```
# Create regression line
regressionImpressions <- lm(impressions~rowNum)
regressionClicks <- lm(clicks~rowNum)
```

Once we have our regression lines ready to use, let's plot them!

Before we get started, we add some margin so we get enough space for axes and labels.

We'll use the default `plot`

function, so we need to insert x and y value vectors. These have to be numeric, so we'll pass the row numbers (sequence from 1 to 365) as x and our impressions as y.

Then, we'll configure what our data points should look like. In our case, I've chosen small black dots. The scaling factor `cex`

determines the size, 1 is 100%.

As we will cover all axes and labels ourselves, we'll set `axes`

and `ann`

(labels, title) to false.

```
par(
# Margin to (bottom,left,top,right)
mar = c(6,6,6,6) + 0.1
)
# Create first scatter plot for impressions
plot(
x = rowNum, y = impressions,
# Display black dot scaled to 75% (smaller)
pch = 16, col = "#0100a4", cex = 0.75,
# Do not draw axes or title, we'll do it ourselves
axes = FALSE, ann = FALSE
)
```

At the moment, we can only see the data points. Let's continue to add our regression line, followed by the axes and axis titles.

```
# Add regression line into plot
abline(regressionImpressions, col="#0200ff", lwd=3)
# Break down dates for labels, create label every 30 days
reducedIdx <- seq(1, length(dates), 30)
reducedDates <- as.Date(dates[reducedIdx])
# Add labelled x axis
axis(1, at = reducedIdx, labels = reducedDates, col = "#0100a4", cex.axis = 1.25)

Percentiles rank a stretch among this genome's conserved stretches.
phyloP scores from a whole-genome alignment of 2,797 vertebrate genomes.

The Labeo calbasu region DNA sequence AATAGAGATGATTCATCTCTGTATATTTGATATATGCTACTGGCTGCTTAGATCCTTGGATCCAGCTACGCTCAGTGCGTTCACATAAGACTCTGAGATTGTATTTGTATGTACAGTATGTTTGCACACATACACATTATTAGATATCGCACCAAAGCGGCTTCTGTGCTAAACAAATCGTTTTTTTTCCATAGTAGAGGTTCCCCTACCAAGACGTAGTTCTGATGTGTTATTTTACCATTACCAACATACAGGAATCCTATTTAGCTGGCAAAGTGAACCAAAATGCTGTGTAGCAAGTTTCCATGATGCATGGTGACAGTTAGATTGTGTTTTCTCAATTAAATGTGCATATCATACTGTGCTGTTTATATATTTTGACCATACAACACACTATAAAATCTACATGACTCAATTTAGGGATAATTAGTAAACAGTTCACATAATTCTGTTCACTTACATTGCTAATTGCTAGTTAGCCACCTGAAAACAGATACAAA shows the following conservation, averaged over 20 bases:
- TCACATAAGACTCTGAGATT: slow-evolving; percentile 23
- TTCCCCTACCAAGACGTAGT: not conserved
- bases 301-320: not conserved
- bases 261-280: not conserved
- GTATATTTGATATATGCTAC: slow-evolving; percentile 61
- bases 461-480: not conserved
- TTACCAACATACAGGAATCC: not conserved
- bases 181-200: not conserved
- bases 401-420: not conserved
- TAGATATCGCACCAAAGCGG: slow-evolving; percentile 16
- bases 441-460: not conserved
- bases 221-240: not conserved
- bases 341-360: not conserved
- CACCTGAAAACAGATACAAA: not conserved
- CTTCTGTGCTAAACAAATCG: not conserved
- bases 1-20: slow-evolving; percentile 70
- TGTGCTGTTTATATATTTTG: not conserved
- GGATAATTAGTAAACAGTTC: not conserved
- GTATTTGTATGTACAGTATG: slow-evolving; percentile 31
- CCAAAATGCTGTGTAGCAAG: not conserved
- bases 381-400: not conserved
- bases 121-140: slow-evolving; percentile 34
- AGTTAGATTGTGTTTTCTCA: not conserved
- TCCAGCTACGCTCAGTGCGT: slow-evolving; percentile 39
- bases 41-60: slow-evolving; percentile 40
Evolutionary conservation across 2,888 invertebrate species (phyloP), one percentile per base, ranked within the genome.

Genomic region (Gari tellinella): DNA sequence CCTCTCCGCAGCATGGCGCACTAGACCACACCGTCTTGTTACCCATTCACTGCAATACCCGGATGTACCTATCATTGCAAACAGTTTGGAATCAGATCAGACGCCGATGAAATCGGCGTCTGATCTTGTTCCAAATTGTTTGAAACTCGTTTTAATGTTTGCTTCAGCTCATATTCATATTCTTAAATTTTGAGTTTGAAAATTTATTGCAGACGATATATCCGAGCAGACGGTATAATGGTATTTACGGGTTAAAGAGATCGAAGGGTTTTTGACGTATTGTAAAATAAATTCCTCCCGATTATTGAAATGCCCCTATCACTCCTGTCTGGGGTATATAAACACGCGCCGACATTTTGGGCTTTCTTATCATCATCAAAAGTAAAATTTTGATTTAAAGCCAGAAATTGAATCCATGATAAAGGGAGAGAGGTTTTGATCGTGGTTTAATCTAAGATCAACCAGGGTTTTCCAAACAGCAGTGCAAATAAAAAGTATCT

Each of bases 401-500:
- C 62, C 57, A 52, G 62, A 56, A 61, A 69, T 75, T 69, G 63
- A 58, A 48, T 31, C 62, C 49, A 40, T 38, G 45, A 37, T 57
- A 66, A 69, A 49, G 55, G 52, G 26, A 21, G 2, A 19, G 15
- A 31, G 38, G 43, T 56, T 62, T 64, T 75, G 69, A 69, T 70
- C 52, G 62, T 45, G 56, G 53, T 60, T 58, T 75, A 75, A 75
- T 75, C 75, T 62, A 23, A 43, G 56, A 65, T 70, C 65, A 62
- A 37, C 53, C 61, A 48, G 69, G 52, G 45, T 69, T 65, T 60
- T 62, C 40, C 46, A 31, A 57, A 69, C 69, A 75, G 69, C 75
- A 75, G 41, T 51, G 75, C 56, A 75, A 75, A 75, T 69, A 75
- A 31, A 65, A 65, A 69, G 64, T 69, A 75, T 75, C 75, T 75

# Add labelled y axis
axis(2, at = c(100,500,1000,2000,3000,3500), col = "#0100a4", cex.axis = 1.25)
title(
ylab = "Impressions",
# Distance to plot edge
line = 4.5,
cex.lab = 1.25,
)
title(
xlab = "Date",
# Distance to plot edge
line = 3,
cex.lab = 1.25
)
title(main = "Impressions in the past year", cex.main = 1.5)
```

And that's all we need. If we preview our plot, we should see the following.

We can repeat the same for clicks to end up with the following plot

There's a lot more fluctuation in the impressions, which is natural. Clicks represent real interactions and should be the data set we're focusing on primarily. Due to the strong volatility, the regression line is not as suitable for impressions as it is for clicks.

Now that we roughly know our trends, let's try to peek into the future a bit. With our regression line, we have a classic linear function with an intercept and slope. While we can check out the forecasted value for every known day, we can also extend it into the future.

Based on how linear regression works, we can only forecast patterns based on the existing data we used to create the regression line. This means that we cannot forecast unexpected trend changes. It's only a continuation of what we already know, and whether that is realistic or not, we'll only know in the future.

```
# Extract intercept and slope
intercept <- regressionClicks$coefficients[1]
slope <- regressionClicks$coefficients[2]
# Create a linear function from it
forecast <- function (days) {
as.numeric(intercept) +as.numeric(slope) * days
}
# Forecast clicks after a year (i.e. 2021-08-14)
forecast(365 * 1) # 81.64316
# Forecast two years into the future (i.e. 2022-08-14)
forecast(365 * 2) # 141.1363
```

As you can see, our forecast tells us that we'd be at 141 clicks in August of 2022. Let's see if we can hit this milestone.

I hope you enjoyed this first exploration of this blog's performance. There's much more to cover, in future issues we'll see if we can detect some patterns, for example, if readers are more active on specific days!

**Thanks for reading this post 🙌** I would like to quickly plug a publication I am working on to help teams build better AI-enabled products. If you are building a software product and want to integrate LLMs or make sure you're ready for going to production, make sure to check it out!